Virginia Jewish Choral Celebration combines congregations

by | Oct 20, 2014 | What’s Happening

Sunday, Nov. 16, 3:30 pm, Congregation Beth Ahabah, Richmond

Jewish choral groups from across the central and southern regions of Virginia will perform as a single choir, in the first-ever Virginia Jewish Choral Celebration at Richmond’s Beth Ahabah. The event is free and open to the public.

The Virginia Jewish Choral Celebration will bring together singers from at least five synagogues: Congregation Beth Israel (Charlottesville), Congregation Beth Ahabah (Richmond), Temple Emmanuel (Roanoke), Congregation Agudath Sholom (Lynchburg), and Ohef Sholom Temple (Norfolk). Four choral directors will contribute their talents directing the choir: Sharon McCord (Charlottesville), Naomi Amos (Lynchburg), Natan Berenshteyn (Richmond) and Charles Woodward (Norfolk).

“After participating in the URJ (Union for Reform Judaism) Biennial Choir, I wanted to bring that experience home to the people who were not able to attend,” says Jan Levin, a member of Agudath Sholom, who, together with Ken Roeper, a member of Congregation Beth Ahabah, has spearheaded the initiative.

The Virginia Jewish Choral Celebration program includes an assortment of sacred and secular works in a range of musical settings. Ono Adonai, by early 20th century composer, educator and director Max Helfman, offers a classic rendering of a soulful prayer from the S’lichot service, a set of penitential prayers said prior to the High Holidays and other Jewish fast days. By contrast, Sing, Sing, Sing, a 1997 composition by noted jazz musician and Goucher College president Jose Bowen, though based on Psalm 98, has a decidedly modern flair. Finally, Seekers of Peace, by Jewish composer, pianist and educator Simon Sargon, which takes its text from the sacred book Sayings of the Fathers, is peaceful and contemplative in tone.

Several of the non-liturgically based program selections may be familiar to many, including a lush choral setting of the popular Israeli song Erev Shel Shoshanim, arranged by Jack Klebanow, and an imaginative four-part rendering of the Hebrew folk song Hine Ma Tov by New York City-based composer and educator Neil Ginsberg. Attendees will also be treated to the haunting Eili, Eili, a soulful poem left behind by Hannah Senesh, a heroic young woman who gave her life to free other Jews after escaping Nazi Europe. The work is arranged for four voices by London-born Canadian composer Steven Glass.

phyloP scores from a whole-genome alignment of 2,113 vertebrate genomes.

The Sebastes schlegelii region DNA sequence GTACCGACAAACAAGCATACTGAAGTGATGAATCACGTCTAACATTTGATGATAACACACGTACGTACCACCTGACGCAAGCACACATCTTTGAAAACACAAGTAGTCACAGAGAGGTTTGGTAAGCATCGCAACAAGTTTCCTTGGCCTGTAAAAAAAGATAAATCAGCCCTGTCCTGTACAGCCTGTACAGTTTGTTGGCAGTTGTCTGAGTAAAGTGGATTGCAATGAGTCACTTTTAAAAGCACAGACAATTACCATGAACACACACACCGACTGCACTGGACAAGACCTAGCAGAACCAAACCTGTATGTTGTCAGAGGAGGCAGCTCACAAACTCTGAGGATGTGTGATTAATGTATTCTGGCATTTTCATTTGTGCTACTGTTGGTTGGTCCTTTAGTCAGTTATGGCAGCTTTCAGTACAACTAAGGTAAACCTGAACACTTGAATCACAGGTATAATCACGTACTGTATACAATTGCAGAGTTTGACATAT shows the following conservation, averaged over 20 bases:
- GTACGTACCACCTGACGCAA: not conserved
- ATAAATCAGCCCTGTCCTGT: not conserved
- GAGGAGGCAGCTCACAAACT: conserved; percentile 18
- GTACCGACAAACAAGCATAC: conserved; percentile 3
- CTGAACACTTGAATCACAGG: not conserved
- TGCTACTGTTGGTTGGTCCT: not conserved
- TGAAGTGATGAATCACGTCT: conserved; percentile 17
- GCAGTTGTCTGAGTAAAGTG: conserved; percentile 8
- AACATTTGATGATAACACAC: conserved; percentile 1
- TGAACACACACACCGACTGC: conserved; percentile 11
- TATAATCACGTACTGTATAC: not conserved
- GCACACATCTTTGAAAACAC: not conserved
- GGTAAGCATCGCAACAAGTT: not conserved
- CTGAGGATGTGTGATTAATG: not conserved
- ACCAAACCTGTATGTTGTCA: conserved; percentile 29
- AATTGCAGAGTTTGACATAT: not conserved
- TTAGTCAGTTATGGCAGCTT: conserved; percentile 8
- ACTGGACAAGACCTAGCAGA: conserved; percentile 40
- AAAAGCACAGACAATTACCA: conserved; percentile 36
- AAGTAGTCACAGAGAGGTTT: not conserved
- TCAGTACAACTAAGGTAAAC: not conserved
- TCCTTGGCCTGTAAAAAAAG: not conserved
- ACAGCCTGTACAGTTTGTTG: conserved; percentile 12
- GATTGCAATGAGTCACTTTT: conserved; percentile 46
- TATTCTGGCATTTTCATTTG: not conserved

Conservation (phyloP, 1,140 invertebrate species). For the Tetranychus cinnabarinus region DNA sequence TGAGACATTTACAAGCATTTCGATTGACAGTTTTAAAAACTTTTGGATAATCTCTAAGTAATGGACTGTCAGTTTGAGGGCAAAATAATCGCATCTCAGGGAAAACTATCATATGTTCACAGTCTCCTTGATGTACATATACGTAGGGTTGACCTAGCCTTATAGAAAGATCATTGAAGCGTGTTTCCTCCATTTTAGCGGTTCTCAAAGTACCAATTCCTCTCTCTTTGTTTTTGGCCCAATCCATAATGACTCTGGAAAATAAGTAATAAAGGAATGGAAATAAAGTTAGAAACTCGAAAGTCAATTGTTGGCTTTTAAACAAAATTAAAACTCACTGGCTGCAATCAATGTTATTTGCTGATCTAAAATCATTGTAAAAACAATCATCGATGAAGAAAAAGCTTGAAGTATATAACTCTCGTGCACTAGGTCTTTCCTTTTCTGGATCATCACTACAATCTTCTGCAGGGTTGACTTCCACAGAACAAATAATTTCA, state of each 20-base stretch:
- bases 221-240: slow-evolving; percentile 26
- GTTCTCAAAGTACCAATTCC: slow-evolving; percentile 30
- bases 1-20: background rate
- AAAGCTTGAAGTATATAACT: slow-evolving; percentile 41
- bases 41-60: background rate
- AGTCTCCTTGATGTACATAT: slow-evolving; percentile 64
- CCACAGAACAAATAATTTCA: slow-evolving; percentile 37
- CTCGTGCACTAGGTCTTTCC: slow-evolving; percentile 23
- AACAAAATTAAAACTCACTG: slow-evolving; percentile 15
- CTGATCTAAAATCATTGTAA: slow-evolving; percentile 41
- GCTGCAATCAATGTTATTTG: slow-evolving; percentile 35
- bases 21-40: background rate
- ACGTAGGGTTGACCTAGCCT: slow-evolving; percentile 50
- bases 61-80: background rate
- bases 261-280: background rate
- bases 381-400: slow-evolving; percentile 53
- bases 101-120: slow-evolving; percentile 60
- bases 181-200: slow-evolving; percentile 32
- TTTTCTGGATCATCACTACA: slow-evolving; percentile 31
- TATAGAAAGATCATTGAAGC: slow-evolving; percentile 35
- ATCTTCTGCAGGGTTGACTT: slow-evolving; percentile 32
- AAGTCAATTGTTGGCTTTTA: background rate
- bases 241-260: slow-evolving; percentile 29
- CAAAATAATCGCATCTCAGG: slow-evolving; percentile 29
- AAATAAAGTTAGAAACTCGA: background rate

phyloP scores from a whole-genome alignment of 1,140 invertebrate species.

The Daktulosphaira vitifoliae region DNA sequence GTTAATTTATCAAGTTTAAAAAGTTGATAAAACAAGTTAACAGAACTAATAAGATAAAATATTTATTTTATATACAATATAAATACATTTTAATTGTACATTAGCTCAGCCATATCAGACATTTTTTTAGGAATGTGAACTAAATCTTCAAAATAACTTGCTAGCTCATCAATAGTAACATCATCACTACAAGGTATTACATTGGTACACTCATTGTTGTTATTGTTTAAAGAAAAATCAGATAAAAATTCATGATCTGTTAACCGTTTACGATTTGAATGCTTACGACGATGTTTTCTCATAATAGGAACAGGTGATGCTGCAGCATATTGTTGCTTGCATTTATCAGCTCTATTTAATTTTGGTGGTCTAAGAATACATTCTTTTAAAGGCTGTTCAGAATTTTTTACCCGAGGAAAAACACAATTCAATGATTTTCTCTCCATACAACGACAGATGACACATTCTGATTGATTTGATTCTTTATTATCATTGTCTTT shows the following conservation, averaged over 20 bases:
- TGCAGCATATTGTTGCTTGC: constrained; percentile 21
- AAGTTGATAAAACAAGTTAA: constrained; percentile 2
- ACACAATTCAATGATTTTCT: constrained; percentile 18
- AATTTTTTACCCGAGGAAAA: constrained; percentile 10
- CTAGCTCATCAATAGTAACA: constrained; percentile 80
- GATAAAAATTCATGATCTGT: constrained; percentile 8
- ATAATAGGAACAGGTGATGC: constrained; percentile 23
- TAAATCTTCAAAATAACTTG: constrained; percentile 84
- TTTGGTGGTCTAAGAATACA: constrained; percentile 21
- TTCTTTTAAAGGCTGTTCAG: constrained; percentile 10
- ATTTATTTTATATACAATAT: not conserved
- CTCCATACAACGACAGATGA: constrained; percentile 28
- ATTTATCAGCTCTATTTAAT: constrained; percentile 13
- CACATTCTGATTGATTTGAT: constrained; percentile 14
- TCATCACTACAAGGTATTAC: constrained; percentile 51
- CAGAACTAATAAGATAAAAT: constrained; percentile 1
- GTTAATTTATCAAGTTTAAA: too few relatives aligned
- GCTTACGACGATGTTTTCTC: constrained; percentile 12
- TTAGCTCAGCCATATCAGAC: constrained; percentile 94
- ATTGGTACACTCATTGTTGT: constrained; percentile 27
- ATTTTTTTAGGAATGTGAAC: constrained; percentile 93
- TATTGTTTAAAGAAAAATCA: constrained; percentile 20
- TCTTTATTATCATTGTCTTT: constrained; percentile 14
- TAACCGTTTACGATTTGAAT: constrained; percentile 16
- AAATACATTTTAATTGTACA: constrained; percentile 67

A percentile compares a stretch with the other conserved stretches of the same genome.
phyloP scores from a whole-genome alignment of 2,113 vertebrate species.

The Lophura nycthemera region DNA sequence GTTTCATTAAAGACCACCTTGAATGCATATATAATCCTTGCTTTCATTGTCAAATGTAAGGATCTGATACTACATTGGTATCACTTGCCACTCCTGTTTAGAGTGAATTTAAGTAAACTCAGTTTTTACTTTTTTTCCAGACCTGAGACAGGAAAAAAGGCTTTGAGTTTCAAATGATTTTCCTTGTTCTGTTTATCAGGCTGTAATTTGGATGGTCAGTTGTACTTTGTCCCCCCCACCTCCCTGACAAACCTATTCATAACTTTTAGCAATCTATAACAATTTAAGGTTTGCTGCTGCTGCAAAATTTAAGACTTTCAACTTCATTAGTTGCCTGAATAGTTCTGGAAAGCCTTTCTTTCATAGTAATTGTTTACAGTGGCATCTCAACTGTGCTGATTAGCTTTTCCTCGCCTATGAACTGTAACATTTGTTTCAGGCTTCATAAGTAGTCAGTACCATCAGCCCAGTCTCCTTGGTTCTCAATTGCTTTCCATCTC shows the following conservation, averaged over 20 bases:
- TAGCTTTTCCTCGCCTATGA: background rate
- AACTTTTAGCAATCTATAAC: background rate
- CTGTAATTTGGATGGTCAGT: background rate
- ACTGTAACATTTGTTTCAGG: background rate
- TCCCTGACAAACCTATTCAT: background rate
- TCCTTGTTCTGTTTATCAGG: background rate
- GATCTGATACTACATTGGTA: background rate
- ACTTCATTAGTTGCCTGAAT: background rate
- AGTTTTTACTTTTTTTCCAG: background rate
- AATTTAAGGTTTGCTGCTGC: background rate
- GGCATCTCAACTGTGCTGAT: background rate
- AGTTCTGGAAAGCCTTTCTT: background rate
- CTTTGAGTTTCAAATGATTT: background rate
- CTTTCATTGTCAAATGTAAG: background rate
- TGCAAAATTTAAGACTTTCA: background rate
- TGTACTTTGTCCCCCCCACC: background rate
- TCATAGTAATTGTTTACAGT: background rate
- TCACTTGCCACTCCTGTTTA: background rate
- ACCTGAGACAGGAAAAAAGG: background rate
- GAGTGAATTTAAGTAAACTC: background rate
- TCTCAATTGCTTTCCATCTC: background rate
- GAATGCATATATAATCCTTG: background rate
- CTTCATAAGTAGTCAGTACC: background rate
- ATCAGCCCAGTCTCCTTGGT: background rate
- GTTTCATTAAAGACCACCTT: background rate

Also featured in the program are original compositions and arrangements by three of the directors. Sharon McCord, director of the Chutzpah choir from Congregation Beth Israel, who arranged the Debbie Friedman song Not by Might, explains, “This song blends the biblical message from Zachariah that a world of peace comes not from might or power, but from a joyful spirit.”

Naomi Amos, High Holiday choral director at Agudath Sholom, will direct her composition To Olga, a contemporary choral setting of a poem written in the Theresienstadt concentration camp by a young Holocaust survivor, Alena Sunkova. A third original work, Le Dor va Dor, by Natan Berenshteyn, choral director at Congregation Beth Ahabah, offers a choral setting of a liturgical text expressing the strength of the ties of the Jewish people to God across the generations.

The Virginia Jewish Choral Celebration choir is expected to include more than 60 singers. The program includes nine choral pieces presented with commentary by the directors and will run about an hour.

Congregation Beth Ahabah is located at 1111 W Franklin Street in Richmond.

For more information, contact Ken Roeper at or Jan Levin at